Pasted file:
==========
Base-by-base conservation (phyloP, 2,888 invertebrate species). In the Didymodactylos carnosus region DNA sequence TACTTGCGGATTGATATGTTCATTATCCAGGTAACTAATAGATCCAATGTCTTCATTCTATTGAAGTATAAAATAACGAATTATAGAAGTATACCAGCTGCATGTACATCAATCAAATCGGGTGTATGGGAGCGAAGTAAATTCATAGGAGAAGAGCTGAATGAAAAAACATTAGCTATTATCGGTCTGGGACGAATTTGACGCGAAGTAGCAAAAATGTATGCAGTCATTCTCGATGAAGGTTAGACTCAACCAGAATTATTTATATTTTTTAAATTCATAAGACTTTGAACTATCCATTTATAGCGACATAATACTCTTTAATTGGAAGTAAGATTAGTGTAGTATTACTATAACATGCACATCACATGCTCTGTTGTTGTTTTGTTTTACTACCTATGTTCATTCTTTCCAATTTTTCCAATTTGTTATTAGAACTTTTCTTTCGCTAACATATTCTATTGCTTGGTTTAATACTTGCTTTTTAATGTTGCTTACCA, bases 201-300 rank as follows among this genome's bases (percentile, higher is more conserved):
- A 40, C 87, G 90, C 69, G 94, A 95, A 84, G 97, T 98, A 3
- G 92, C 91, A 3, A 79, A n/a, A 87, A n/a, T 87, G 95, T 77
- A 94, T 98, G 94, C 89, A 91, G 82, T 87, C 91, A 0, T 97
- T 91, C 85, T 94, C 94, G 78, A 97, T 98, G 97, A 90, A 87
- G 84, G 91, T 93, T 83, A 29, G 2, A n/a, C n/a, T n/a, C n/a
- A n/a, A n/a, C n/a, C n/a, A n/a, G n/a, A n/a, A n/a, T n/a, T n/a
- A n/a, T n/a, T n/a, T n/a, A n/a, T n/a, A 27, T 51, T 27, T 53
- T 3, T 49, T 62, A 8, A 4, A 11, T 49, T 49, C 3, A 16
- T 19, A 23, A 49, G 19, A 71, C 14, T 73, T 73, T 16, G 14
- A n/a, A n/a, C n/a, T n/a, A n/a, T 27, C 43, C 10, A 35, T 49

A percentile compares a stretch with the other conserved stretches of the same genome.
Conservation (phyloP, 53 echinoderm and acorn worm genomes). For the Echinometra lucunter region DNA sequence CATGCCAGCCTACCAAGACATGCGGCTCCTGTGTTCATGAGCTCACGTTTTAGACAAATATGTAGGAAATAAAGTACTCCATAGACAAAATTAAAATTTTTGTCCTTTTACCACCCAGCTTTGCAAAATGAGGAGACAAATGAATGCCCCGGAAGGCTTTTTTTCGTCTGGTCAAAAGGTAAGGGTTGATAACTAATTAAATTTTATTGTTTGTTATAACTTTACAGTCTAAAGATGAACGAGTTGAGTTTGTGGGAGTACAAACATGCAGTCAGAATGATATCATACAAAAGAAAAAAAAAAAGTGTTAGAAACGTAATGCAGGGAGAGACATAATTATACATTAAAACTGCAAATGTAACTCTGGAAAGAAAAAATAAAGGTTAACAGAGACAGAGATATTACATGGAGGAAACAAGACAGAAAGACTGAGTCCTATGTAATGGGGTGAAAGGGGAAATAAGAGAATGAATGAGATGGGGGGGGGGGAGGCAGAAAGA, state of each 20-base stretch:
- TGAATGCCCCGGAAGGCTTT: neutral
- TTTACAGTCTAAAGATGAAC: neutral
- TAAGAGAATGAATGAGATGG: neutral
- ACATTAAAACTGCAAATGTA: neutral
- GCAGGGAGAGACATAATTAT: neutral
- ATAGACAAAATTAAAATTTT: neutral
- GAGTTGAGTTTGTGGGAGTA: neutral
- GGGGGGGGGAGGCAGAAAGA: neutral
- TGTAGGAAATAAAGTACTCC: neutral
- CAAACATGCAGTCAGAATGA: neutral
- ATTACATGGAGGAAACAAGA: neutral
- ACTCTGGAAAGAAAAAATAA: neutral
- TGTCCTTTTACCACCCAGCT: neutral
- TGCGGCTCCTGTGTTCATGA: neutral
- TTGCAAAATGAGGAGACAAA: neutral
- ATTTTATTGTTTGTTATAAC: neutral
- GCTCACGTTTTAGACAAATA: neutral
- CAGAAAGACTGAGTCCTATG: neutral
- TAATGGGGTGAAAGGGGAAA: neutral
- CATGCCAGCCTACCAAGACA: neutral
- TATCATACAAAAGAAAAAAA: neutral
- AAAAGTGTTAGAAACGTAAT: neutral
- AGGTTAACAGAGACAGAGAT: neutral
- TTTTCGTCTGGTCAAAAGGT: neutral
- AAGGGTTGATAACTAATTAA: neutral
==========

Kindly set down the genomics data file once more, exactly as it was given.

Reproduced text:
Base-by-base conservation (phyloP, 2,888 invertebrate species). In the Didymodactylos carnosus region DNA sequence TACTTGCGGATTGATATGTTCATTATCCAGGTAACTAATAGATCCAATGTCTTCATTCTATTGAAGTATAAAATAACGAATTATAGAAGTATACCAGCTGCATGTACATCAATCAAATCGGGTGTATGGGAGCGAAGTAAATTCATAGGAGAAGAGCTGAATGAAAAAACATTAGCTATTATCGGTCTGGGACGAATTTGACGCGAAGTAGCAAAAATGTATGCAGTCATTCTCGATGAAGGTTAGACTCAACCAGAATTATTTATATTTTTTAAATTCATAAGACTTTGAACTATCCATTTATAGCGACATAATACTCTTTAATTGGAAGTAAGATTAGTGTAGTATTACTATAACATGCACATCACATGCTCTGTTGTTGTTTTGTTTTACTACCTATGTTCATTCTTTCCAATTTTTCCAATTTGTTATTAGAACTTTTCTTTCGCTAACATATTCTATTGCTTGGTTTAATACTTGCTTTTTAATGTTGCTTACCA, bases 201-300 rank as follows among this genome's bases (percentile, higher is more conserved):
- A 40, C 87, G 90, C 69, G 94, A 95, A 84, G 97, T 98, A 3
- G 92, C 91, A 3, A 79, A n/a, A 87, A n/a, T 87, G 95, T 77
- A 94, T 98, G 94, C 89, A 91, G 82, T 87, C 91, A 0, T 97
- T 91, C 85, T 94, C 94, G 78, A 97, T 98, G 97, A 90, A 87
- G 84, G 91, T 93, T 83, A 29, G 2, A n/a, C n/a, T n/a, C n/a
- A n/a, A n/a, C n/a, C n/a, A n/a, G n/a, A n/a, A n/a, T n/a, T n/a
- A n/a, T n/a, T n/a, T n/a, A n/a, T n/a, A 27, T 51, T 27, T 53
- T 3, T 49, T 62, A 8, A 4, A 11, T 49, T 49, C 3, A 16
- T 19, A 23, A 49, G 19, A 71, C 14, T 73, T 73, T 16, G 14
- A n/a, A n/a, C n/a, T n/a, A n/a, T 27, C 43, C 10, A 35, T 49

A percentile compares a stretch with the other conserved stretches of the same genome.
Conservation (phyloP, 53 echinoderm and acorn worm genomes). For the Echinometra lucunter region DNA sequence CATGCCAGCCTACCAAGACATGCGGCTCCTGTGTTCATGAGCTCACGTTTTAGACAAATATGTAGGAAATAAAGTACTCCATAGACAAAATTAAAATTTTTGTCCTTTTACCACCCAGCTTTGCAAAATGAGGAGACAAATGAATGCCCCGGAAGGCTTTTTTTCGTCTGGTCAAAAGGTAAGGGTTGATAACTAATTAAATTTTATTGTTTGTTATAACTTTACAGTCTAAAGATGAACGAGTTGAGTTTGTGGGAGTACAAACATGCAGTCAGAATGATATCATACAAAAGAAAAAAAAAAAGTGTTAGAAACGTAATGCAGGGAGAGACATAATTATACATTAAAACTGCAAATGTAACTCTGGAAAGAAAAAATAAAGGTTAACAGAGACAGAGATATTACATGGAGGAAACAAGACAGAAAGACTGAGTCCTATGTAATGGGGTGAAAGGGGAAATAAGAGAATGAATGAGATGGGGGGGGGGGAGGCAGAAAGA, state of each 20-base stretch:
- TGAATGCCCCGGAAGGCTTT: neutral
- TTTACAGTCTAAAGATGAAC: neutral
- TAAGAGAATGAATGAGATGG: neutral
- ACATTAAAACTGCAAATGTA: neutral
- GCAGGGAGAGACATAATTAT: neutral
- ATAGACAAAATTAAAATTTT: neutral
- GAGTTGAGTTTGTGGGAGTA: neutral
- GGGGGGGGGAGGCAGAAAGA: neutral
- TGTAGGAAATAAAGTACTCC: neutral
- CAAACATGCAGTCAGAATGA: neutral
- ATTACATGGAGGAAACAAGA: neutral
- ACTCTGGAAAGAAAAAATAA: neutral
- TGTCCTTTTACCACCCAGCT: neutral
- TGCGGCTCCTGTGTTCATGA: neutral
- TTGCAAAATGAGGAGACAAA: neutral
- ATTTTATTGTTTGTTATAAC: neutral
- GCTCACGTTTTAGACAAATA: neutral
- CAGAAAGACTGAGTCCTATG: neutral
- TAATGGGGTGAAAGGGGAAA: neutral
- CATGCCAGCCTACCAAGACA: neutral
- TATCATACAAAAGAAAAAAA: neutral
- AAAAGTGTTAGAAACGTAAT: neutral
- AGGTTAACAGAGACAGAGAT: neutral
- TTTTCGTCTGGTCAAAAGGT: neutral
- AAGGGTTGATAACTAATTAA: neutral